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More entertaining than that - there are YouTube videos of many of those lectures. Unfortunately, that guy leaves you thinking you have grasped everything he has said. Next morning you may not feel the same way but you will get a lot out of them, nonetheless.
Walter Lewin gave a set of lectures to his students which are also very entertaining. YouTube has many examples. This link is a lecture about light in a medium and colour perception. It's always worth doing a search for his name on any Physics topic.
Thanks. I appreciate that.
 

LURCH

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Haven’t looked at any of the videos yet, but I have something of a vested interest in this topic. Would I be correct to surmise that this is exclusively a blue-shift phenomenon? Obviously, there is no medium through which light could travel that would make it accelerate beyond c, but does anyone know of any material that causes light to “bunch up”, and become blue-shifted? My guess is that there is no such medium, but maybe somebody here knows of one?

Also, is this effect usually observed evenly across the entire spectrum, or do some frequencies get effected by a certain media, while others remain unneffected (or less effected)?
 

mjc123

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I'm not sure blue shift is an appropriate term, at least if taken literally. Colour is a function of frequency, and that does not change on refraction (as distinct from Doppler shifting).
In most media n varies with frequency, this is called the "dispersion" of the medium.
 

LURCH

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Oh yes, wavelength not frequency. So frequency stays the same and wavelength gets shorter, right? And the wavelength is never increased by this process? I mean in normal circumstances, when incoming light is coming from vacuum or atmosphere into some medium.
 

ZapperZ

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Oh yes, wavelength not frequency. So frequency stays the same and wavelength gets shorter, right? And the wavelength is never increased by this process? I mean in normal circumstances, when incoming light is coming from vacuum or atmosphere into some medium.
If you're asking if there are instances where a medium causes the group velocity to be faster than c, then the answer is yes. This was done way back in 2000 by the NEC group using an anomalous Cs gas, and which had been discussed a number of times in here.

https://physicsworld.com/a/laser-smashes-light-speed-record/

Zz.
 
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No, the interaction between the oscillating electromagnetic field which is light and the charged particles which make up the atoms of the medium is more complicated than simple absorption and reemission. The simple model is a convenient way of explaining why the speed of light is slower in a medium (I've used it myself) but it breaks down when you want to explain frequency-dependent phenomena such as refraction.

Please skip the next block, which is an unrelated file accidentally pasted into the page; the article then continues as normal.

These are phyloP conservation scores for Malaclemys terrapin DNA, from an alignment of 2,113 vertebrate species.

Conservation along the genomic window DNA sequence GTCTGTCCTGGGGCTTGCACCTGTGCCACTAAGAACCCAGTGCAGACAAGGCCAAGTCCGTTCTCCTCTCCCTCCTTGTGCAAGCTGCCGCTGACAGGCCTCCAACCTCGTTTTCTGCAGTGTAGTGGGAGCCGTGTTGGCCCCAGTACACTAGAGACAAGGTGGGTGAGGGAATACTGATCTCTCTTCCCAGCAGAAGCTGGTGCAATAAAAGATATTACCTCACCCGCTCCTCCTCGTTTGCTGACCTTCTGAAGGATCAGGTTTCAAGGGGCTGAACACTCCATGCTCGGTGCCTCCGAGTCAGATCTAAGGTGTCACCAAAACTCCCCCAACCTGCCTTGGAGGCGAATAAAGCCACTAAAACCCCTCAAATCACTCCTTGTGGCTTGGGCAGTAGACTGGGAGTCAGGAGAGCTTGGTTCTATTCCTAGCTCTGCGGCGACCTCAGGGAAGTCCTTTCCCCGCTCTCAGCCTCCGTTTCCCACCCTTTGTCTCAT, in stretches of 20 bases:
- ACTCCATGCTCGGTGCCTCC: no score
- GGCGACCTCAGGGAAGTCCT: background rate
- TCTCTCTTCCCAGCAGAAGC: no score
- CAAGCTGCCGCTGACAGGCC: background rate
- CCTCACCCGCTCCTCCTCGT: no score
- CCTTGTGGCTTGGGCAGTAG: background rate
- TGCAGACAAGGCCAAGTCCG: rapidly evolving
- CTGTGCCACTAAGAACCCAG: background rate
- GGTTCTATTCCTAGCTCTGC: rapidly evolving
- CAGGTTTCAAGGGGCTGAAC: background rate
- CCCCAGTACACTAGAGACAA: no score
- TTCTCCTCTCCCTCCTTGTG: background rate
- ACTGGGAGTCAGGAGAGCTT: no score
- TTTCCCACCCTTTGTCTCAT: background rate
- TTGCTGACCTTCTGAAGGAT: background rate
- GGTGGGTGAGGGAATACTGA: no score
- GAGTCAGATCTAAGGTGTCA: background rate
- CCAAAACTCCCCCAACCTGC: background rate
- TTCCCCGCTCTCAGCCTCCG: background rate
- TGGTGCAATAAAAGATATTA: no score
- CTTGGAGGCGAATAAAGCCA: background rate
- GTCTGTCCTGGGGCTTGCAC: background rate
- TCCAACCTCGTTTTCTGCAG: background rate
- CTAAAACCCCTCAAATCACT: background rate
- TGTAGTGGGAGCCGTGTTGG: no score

Please explain the refraction part? I thought light slows down because of absorption and emission.
 

ZapperZ

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Think about it like that: refractive index defines how optically dense the material is. If light travels from optically rarer (lower refractive index) to an optically denser (higher refractive index) material then light appears to slow down because it takes light longer to travel the same distance. However, the speed of light doesn't change.
You are confusing the cause-and-effect here. We define the index of refraction by the change in the speed of light, or more specifically, the group velocity of light. This means that we measure the speed of light first, then deduce the index of refraction. It is the optical property of the material that determines the index of refraction, not the index of refraction defining the optical density of the material.

Again, pay attention to what is meant by "speed of light" in a medium. This is the group velocity of light, often measured by using a light pulse. It is not the speed of photons. And simply saying "speed of light" is vague since we have phase velocity, group velocity, etc.

Zz.
 
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You are confusing the cause-and-effect here. We define the index of refraction by the change in the speed of light, or more specifically, the group velocity of light. This means that we measure the speed of light first, then deduce the index of refraction. It is the optical property of the material that determines the index of refraction, not the index of refraction defining the optical density of the material.

Again, pay attention to what is meant by "speed of light" in a medium. This is the group velocity of light, often measured by using a light pulse. It is not the speed of photons. And simply saying "speed of light" is vague since we have phase velocity, group velocity, etc.

Zz.
Yes, I got a bit confused after reading Nugatory's post and actually deleted my post a second before you replied.